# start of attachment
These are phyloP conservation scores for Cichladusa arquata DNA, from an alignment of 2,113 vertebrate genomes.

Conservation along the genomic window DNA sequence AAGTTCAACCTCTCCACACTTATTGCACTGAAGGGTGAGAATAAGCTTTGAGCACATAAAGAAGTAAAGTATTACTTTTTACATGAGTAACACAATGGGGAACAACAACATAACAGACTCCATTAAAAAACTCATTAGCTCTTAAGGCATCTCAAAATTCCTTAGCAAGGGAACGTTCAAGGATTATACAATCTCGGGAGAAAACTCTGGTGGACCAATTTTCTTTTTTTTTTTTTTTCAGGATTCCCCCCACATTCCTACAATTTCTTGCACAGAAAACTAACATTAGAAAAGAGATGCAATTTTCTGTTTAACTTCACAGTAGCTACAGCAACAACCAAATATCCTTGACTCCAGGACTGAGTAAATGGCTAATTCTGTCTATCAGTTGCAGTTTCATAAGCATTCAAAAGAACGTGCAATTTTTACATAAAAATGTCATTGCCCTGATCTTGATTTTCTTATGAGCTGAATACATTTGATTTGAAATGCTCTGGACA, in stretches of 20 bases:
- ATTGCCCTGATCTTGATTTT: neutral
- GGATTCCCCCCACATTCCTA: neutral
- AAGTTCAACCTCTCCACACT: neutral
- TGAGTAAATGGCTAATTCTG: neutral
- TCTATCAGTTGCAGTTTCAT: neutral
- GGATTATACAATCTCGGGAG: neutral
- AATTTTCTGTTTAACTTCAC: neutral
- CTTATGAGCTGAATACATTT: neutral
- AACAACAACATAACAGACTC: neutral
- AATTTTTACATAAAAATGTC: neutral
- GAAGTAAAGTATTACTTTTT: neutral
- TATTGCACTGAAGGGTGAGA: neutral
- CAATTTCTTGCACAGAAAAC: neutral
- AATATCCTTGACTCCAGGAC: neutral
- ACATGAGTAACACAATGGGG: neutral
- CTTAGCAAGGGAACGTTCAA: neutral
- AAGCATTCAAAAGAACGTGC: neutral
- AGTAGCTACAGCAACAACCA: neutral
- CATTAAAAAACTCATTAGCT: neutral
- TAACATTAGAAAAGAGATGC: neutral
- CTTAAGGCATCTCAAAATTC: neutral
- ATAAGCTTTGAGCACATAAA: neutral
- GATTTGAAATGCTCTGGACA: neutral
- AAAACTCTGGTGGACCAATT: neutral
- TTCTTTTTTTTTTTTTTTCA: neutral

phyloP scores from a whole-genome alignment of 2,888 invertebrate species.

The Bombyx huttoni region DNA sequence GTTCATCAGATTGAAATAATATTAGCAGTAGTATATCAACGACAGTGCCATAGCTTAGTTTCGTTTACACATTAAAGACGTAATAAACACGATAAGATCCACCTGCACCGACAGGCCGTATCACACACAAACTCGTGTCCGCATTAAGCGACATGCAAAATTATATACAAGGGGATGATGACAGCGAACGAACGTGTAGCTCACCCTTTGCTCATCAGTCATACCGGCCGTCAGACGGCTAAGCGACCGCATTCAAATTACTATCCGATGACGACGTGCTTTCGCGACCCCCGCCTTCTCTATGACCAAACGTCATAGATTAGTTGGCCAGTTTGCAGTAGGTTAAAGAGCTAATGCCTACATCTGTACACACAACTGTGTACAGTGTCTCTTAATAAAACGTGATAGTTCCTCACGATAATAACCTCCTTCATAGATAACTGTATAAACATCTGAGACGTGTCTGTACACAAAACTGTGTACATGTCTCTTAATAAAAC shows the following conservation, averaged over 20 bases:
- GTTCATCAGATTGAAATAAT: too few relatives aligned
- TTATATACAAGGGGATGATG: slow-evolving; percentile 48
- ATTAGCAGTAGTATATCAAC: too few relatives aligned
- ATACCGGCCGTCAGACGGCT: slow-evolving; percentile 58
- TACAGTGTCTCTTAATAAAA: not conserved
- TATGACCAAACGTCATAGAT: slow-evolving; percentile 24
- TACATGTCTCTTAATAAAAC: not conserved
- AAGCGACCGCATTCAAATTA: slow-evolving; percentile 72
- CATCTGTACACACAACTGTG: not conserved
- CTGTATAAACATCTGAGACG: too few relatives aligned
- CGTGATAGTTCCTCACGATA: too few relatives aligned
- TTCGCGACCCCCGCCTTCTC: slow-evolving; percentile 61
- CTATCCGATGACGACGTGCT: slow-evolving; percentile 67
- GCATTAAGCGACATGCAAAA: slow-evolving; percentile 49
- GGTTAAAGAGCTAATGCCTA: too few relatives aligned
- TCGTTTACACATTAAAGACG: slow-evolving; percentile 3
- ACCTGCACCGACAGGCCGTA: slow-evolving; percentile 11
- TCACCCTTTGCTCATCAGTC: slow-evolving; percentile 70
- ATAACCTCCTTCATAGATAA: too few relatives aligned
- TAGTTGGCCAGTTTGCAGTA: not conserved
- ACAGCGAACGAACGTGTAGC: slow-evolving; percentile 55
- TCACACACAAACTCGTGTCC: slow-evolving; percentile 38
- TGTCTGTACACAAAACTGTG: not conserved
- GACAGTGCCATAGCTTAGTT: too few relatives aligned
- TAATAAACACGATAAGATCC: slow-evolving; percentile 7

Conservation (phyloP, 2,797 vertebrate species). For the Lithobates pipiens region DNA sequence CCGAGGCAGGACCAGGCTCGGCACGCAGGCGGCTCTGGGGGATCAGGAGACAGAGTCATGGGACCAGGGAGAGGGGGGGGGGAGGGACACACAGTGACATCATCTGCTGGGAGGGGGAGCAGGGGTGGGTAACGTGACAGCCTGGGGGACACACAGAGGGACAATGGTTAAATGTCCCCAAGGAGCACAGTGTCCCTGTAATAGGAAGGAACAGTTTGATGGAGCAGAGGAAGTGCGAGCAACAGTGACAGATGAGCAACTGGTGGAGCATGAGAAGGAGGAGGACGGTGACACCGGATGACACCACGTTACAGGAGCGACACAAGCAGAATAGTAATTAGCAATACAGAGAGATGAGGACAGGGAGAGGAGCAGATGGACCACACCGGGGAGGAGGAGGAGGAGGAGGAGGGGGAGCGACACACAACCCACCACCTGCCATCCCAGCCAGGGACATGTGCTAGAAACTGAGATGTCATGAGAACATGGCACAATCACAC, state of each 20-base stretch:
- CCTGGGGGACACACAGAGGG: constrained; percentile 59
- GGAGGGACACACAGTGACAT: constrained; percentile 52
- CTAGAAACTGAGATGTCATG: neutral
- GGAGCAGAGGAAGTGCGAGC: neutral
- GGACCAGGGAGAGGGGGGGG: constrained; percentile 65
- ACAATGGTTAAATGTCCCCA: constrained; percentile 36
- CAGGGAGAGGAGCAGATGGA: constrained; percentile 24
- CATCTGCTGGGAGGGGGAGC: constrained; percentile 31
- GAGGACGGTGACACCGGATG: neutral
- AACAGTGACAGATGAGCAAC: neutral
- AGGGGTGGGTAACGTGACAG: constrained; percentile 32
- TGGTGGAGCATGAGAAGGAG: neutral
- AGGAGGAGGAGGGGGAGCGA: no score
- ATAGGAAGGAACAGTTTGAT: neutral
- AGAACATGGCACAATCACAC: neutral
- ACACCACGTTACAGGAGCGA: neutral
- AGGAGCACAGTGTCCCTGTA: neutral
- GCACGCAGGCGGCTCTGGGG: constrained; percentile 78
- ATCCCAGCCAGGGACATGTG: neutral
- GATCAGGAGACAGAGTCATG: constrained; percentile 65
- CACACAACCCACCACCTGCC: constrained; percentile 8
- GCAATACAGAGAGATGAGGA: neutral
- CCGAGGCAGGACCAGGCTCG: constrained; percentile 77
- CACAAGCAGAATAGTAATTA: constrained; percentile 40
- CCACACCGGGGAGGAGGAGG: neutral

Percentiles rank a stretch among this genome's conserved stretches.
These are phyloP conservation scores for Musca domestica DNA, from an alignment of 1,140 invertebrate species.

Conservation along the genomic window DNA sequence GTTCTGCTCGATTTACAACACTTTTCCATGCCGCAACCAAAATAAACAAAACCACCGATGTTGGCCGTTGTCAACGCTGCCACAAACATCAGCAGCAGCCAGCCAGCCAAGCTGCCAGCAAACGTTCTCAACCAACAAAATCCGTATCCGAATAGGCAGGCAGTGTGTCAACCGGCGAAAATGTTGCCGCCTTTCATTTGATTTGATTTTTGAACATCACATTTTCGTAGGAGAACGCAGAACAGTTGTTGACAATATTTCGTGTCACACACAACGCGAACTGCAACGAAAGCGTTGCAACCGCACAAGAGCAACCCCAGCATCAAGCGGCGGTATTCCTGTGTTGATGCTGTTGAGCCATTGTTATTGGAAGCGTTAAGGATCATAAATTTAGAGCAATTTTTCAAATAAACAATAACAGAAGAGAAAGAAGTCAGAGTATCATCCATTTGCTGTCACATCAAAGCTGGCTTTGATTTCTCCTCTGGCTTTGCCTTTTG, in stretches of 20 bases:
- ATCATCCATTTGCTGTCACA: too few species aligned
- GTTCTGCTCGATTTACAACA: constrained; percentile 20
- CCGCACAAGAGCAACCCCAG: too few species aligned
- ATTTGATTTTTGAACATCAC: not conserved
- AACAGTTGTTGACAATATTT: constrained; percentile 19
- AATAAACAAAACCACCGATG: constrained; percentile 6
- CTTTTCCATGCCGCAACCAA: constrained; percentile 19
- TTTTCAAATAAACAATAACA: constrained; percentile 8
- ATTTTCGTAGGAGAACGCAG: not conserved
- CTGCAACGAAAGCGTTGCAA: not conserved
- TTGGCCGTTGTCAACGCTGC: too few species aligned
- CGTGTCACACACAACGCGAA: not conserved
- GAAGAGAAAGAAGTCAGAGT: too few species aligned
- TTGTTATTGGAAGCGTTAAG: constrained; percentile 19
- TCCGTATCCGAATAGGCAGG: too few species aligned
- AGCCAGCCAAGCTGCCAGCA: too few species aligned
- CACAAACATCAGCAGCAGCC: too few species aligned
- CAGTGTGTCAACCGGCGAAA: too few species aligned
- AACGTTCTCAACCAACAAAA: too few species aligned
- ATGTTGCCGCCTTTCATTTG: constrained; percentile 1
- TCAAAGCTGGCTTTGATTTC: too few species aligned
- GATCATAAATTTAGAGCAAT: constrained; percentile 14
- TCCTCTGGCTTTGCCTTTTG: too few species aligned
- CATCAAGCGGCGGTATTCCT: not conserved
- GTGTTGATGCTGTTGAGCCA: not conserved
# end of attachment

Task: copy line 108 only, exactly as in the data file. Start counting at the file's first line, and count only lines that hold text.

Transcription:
- GTGTTGATGCTGTTGAGCCA: not conserved